Historians want ice age floods path designated as national trail


Ice age floods from Glacial Lake Missoula ripped through Eastern Washington 12,000 to 17,000 years ago, shaping this part of the country and creating unique geological features, such as the dry falls near Grand Coulee. A bill was recently introduced that would designate an Ice Age Floods National Geological Trail, marking the path of the flood water from Missoula, Mont. to the Pacific Ocean.

Driving through Eastern Washington it is difficult to ignore the ever changing landscapes - the canyons, buttes and ridges that make the area so distinctive.

It's these geological features that Congressman Doc Hastings and Senators Maria Cantwell and Patty Murray want to help preserve.

Together, the group is working to pass legislation that would mean the creation of an Ice Age Floods National Geological Trail through portions of Washington, Idaho, Montana and Oregon.

According to the Ice Age Floods Institute, the geological features that make Eastern Washington unique are the result of a series of ice age floods that occurred between 12,000 and 17,000 years ago. The glacial floods broke through an ice dam and sent a wall of water barreling from Montana to the Pacific Ocean. The floods cut through the landscape and deposited large boulders and fertile soil in different areas.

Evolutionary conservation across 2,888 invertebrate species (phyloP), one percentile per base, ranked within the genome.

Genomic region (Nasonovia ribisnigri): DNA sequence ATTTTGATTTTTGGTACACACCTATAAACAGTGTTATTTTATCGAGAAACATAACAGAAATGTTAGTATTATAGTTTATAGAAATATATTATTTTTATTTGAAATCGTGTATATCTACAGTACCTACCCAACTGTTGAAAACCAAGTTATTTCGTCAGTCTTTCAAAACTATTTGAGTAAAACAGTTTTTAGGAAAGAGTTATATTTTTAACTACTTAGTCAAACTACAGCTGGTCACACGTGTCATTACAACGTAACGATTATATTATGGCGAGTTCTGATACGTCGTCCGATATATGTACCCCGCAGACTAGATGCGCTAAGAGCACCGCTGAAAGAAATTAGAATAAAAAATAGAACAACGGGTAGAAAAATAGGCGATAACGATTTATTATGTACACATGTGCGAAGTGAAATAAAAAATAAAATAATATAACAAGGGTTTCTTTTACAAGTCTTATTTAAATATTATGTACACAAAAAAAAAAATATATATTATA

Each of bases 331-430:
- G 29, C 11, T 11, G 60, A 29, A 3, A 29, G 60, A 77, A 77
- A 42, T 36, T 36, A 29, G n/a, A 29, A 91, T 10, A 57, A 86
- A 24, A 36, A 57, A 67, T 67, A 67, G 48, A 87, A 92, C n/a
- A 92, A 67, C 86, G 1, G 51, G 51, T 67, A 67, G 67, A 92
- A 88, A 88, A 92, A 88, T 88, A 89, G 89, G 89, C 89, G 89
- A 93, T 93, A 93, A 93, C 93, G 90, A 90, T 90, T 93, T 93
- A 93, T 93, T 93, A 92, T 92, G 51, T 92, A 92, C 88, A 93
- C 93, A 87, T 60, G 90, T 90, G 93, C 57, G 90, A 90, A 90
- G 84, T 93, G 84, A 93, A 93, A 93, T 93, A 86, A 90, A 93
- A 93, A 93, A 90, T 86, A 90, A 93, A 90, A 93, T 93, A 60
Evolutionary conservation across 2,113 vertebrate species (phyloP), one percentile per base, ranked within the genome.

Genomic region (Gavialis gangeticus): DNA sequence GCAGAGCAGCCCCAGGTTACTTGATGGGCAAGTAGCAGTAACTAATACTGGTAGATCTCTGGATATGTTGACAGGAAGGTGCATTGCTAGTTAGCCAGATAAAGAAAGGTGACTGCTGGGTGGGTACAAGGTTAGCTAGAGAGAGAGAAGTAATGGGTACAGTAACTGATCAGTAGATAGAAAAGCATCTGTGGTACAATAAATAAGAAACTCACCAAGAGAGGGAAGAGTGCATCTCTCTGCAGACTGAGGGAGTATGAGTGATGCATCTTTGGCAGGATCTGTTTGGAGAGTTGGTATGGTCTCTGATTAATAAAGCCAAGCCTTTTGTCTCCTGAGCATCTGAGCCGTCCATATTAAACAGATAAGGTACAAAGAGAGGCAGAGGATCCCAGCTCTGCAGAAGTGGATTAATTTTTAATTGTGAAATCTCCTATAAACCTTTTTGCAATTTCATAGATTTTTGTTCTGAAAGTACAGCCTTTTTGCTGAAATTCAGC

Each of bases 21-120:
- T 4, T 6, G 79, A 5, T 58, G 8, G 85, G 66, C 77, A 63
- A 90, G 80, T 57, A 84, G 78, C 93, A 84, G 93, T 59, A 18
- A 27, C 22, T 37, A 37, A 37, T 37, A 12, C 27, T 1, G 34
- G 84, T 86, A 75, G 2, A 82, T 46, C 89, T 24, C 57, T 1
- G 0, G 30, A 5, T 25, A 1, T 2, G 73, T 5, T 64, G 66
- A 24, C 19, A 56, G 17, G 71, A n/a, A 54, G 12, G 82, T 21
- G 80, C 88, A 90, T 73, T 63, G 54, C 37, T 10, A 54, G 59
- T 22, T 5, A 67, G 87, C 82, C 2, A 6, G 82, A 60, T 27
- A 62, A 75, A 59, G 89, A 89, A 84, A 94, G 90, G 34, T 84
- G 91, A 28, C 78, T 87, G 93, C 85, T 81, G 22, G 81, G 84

Jim Pritchard, a member of the Ice Age Floods Institute living in Ephrata, explained that the trail designation would make it possible for the National Park Service to mark the route of the flood waters. He explained that the route would most likely lead visitors down highways that run through the flood path from Missoula, Mont. to the Pacific Ocean. He noted there would be a spur of the trail that would come up into the Yakima Valley, noting that at several points in ice age history flood waters were backed up all the way to Zillah.

"The trail would tell the story of how our area was forever changed by the cataclysmic floods and (would) provide small towns and communities throughout the region with a new way to attract visitors," Hastings said in a press release. "I've been working with the Institute and local supporters for quite some time on this project and they deserve a lot of credit for keeping the ball rolling."

Pritchard said the Ice Age Floods Institute was organized in 1994 and since then the group has been working to get a trail designated. He said the group felt that the creation of a designated ice age floods trail would help educate people about the events that helped shape this area of the country.

Pritchard said the project really took off in 1999, when the National Park Service put money aside in its budget to conduct a study on the most effective ways to educate people about the ice age floods. He said the study was completed in February 2001 and in April the group turned their attention to Congress.

"We're really getting excited now that the bills are being introduced," Pritchard said.

He noted that the Ice Age Floods Institute is now working with Hastings office to figure out what the next step will be in trying to ensure that the Ice Age Floods Trial Bill will be passed.

Pritchard said with 2004 being a presidential election year, the group is not sure whether or not the bill will make it to the floor this year, though they are remaining hopeful.

According to Pritchard, once the bill gets passed and the trail is designated, the group will have to begin rallying for funding to be put aside in the National Park Service budget .


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